Five Estate Planning Considerations After a Stepparent Adoption

FIVE ESTATE PLANNING CONSIDERATIONS AFTER A STEPPARENT ADOPTION

Estate planning and stepparent adoption can be complicated, although legal adoption does provide extensive rights to the adopted child. If you’ve adopted your spouse’s child, there are a few things that must be considered with your estate.

Five Estate Planning Considerations Regarding Stepparent Adoption

1. Intestate Law Applies if the Adopted Child Is Not in the Will

If a will is in place and the adopted child is not mentioned, this can lead to the adopted child’s inheritance going through intestate law. What does this mean? If your will leaves your house to one child, the house will not go to the adopted child.

However, if the will states that the estate is to be divided equally among children with no specific names provided, the adopted child will receive an equal share of the estate.

2. Update a Will to Clarify Your Wishes

The wishes in the will should be updated after an adoption. While the adopted child retains intestate rights, they may not have any rights if not mentioned in a will. There are some circumstances where parents intentionally omit a child or children from a will, and if this can be proven, then those omitted from the will receive nothing.

There are also cases where an adopted child is provided for outside of a will.

For example, if the adopted child receives a life insurance policy from the parent, they may be omitted from the will because of this. If this can be proven and the person isn’t mentioned in the will, other heirs may argue that the adopted child was already provided for.

Updating a will and making your last wishes clear is the easiest way to dictate what happens to your estate.

3. Adopted Children Become Equal Heirs of an Estate

Does the stepparent want the adopted child to be considered an equal heir of the estate? Once adoption occurs, the law will ensure the child has the same rights to the estate as a biological child.

In many cases, this right is the reason for adoption in the first place.

However, if the estate includes family heirlooms from one child’s deceased parent and you want these items to go to that child, it’s vital to have documents drawn up that specify these wishes.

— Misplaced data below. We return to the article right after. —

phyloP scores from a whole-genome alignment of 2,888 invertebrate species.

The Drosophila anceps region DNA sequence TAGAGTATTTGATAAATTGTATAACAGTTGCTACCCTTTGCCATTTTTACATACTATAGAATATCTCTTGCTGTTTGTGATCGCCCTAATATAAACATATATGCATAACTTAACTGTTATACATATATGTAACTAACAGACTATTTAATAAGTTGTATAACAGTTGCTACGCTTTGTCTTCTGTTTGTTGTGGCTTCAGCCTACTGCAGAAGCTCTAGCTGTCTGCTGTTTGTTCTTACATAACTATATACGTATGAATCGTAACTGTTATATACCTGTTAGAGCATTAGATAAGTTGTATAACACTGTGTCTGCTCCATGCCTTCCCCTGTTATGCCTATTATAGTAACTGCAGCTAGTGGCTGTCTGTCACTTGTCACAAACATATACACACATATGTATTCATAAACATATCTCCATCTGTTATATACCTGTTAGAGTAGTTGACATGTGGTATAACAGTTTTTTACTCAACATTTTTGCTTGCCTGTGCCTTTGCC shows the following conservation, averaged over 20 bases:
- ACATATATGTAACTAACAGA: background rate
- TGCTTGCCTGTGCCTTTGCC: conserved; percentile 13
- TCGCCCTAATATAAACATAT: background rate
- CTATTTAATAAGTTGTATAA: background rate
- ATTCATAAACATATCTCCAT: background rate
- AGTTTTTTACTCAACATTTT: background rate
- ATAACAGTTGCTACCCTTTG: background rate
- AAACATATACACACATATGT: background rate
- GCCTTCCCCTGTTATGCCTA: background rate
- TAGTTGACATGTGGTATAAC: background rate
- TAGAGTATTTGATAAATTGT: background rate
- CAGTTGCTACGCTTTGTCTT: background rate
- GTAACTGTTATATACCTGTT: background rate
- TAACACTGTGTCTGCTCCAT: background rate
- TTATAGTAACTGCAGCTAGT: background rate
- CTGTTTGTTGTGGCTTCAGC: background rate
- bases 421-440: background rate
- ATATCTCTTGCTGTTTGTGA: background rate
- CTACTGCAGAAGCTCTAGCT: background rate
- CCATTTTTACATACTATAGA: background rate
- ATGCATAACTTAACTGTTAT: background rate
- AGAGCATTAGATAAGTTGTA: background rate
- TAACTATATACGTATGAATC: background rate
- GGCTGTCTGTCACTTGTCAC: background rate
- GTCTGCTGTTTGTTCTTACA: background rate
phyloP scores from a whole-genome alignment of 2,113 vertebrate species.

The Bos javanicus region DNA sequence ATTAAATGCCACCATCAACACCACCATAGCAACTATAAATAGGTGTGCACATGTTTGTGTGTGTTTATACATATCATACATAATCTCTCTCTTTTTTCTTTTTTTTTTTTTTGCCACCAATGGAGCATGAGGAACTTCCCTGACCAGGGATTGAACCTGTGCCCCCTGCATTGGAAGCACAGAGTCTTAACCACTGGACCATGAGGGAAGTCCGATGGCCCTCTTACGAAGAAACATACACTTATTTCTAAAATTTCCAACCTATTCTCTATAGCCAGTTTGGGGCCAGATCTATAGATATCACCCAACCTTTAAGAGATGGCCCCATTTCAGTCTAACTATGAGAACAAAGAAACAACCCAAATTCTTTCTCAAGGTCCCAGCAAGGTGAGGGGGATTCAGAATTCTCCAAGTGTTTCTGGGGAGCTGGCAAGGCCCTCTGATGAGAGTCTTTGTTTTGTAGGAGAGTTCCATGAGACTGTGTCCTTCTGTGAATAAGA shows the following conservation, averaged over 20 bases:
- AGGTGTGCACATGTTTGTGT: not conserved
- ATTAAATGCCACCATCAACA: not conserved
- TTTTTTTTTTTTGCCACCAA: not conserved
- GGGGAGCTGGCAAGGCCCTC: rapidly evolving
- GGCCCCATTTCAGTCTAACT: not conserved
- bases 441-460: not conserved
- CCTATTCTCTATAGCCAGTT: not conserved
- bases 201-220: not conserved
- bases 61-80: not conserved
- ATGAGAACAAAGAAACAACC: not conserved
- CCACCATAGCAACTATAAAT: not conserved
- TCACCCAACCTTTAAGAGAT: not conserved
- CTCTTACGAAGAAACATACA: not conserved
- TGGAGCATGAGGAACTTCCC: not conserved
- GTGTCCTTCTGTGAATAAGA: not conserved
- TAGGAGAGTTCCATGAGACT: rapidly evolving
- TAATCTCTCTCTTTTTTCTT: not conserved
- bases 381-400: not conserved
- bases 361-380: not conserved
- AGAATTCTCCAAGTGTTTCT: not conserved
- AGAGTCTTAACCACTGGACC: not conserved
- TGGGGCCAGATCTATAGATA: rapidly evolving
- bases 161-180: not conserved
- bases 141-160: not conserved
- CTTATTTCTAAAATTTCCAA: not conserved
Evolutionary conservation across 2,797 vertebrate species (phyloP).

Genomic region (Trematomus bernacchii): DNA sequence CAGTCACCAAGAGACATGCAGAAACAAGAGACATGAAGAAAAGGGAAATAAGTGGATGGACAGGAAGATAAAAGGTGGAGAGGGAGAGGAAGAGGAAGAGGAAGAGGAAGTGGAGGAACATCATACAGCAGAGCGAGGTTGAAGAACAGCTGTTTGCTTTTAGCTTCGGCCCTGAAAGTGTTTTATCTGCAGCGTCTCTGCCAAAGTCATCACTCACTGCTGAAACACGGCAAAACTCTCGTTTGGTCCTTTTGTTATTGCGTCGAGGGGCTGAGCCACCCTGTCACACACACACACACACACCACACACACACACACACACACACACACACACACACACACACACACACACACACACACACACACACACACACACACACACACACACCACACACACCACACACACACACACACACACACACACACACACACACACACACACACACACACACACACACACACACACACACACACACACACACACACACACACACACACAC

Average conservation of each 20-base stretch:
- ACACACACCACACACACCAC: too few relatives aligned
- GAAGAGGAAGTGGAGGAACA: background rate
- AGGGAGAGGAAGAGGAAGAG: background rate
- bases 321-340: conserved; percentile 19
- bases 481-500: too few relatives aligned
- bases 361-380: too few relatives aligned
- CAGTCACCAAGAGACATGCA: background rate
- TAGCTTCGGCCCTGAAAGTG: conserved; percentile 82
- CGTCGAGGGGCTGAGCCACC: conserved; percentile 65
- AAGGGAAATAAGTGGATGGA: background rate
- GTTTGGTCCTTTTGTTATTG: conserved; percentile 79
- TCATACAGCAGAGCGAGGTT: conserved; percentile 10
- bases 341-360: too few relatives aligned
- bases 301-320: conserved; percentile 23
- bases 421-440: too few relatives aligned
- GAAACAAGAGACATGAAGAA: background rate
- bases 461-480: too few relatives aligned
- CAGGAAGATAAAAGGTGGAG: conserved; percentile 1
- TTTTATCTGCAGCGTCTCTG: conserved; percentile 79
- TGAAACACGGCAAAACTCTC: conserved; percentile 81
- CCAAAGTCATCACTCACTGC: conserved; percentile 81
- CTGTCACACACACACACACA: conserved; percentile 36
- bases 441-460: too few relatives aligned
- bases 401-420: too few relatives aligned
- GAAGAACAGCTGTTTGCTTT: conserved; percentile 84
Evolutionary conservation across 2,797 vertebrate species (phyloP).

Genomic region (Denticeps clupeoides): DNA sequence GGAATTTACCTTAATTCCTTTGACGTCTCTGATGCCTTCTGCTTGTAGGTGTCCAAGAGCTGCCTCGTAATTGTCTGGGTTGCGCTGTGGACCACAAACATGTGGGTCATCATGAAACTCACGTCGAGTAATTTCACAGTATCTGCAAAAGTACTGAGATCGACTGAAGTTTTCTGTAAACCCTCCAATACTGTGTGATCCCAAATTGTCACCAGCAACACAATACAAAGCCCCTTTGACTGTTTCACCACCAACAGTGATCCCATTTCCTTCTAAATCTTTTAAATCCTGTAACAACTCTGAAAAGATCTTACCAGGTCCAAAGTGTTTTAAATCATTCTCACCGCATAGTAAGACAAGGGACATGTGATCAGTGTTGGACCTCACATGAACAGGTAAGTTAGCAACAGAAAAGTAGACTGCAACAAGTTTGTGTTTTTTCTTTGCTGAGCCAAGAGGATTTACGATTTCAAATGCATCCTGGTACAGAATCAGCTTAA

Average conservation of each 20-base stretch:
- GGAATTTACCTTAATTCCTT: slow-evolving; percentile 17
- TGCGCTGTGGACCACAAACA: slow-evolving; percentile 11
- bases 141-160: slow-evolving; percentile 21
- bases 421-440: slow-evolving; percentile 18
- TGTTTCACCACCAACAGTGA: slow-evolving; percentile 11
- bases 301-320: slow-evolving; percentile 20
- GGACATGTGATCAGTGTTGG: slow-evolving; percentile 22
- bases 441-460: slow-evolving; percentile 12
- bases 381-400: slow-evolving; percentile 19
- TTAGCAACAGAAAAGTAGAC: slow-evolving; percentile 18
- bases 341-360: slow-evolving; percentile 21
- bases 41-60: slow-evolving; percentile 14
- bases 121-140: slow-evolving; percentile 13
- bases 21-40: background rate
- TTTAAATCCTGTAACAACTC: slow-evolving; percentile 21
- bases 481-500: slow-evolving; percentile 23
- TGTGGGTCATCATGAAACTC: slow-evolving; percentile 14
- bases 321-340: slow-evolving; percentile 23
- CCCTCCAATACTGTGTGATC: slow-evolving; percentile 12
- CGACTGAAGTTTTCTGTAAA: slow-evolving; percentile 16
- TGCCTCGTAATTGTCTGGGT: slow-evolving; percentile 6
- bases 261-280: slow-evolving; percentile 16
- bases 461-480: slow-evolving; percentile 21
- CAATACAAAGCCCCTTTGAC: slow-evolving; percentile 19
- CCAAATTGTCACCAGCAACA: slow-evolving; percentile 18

4. Loss of Rights of the Biological Parent’s Estate

Let’s assume that a stepfather wants to adopt the child of his spouse. When he adopts the child, the child will lose the right of inheritance from their biological father’s estate. This is because birth family ties are severed during adoption, and this may mean that the child loses out on inheritance if their biological parent was well-off.

However, their biological parent’s own estate planning documents may still provide an inheritance to the child.

5. Work Closely With an Estate Planning Lawyer

Challenges to an estate often happen with or without an adopted child. However, when a child is adopted, it provides substantial rights to an estate that cannot be taken away by any heirs.

With that said, it’s crucial to have estate planning documents in place that protect:

  • All potential heirs of the estate
  • Your wishes

A general rule of thumb is that if your wishes aren’t in writing, there’s a good chance that they won’t be upheld. Therefore, you should spend time speaking to an estate planning attorney to ensure that all of your wishes for your estate are documented and up to date.

Inheritance Laws: Adopted vs. Unadopted Stepchildren

When it comes to inheritance, adopted children are entitled to the same succession rights as natural, legitimate children.

However, the adopted child does lose the rights of inheritance to their natural parents’ estate.

From a legal standpoint of estate planning and stepparent adoption, it’s one of the best ways to ensure that the legal rights of all children, adopted or natural, are the same. Of course, when the right estate planning documents are in place, you can further dictate the wishes of your estate.

If, however, a child is part of the family and is never legally adopted, special provisions in the estate plan need to be made. Non-adopted children will not have the same legal rights as:

  • Legal children
  • Family members

When adoption is not possible, it’s crucial for special provisions, within the guidelines of state law, to be made to provide an inheritance to an unadopted child.

Stepparent Adoption Brings Clarity to Estate Planning

Adopting a child, whether the child is one of your spouse’s children or not, brings a high level of clarity on the division of an estate. A stepparent who adopts the child takes the child as their own and grants the same succession rights to all adopted and natural legitimate children.

The considerations above help children from both sides of the marriage inherit their legal right to an estate.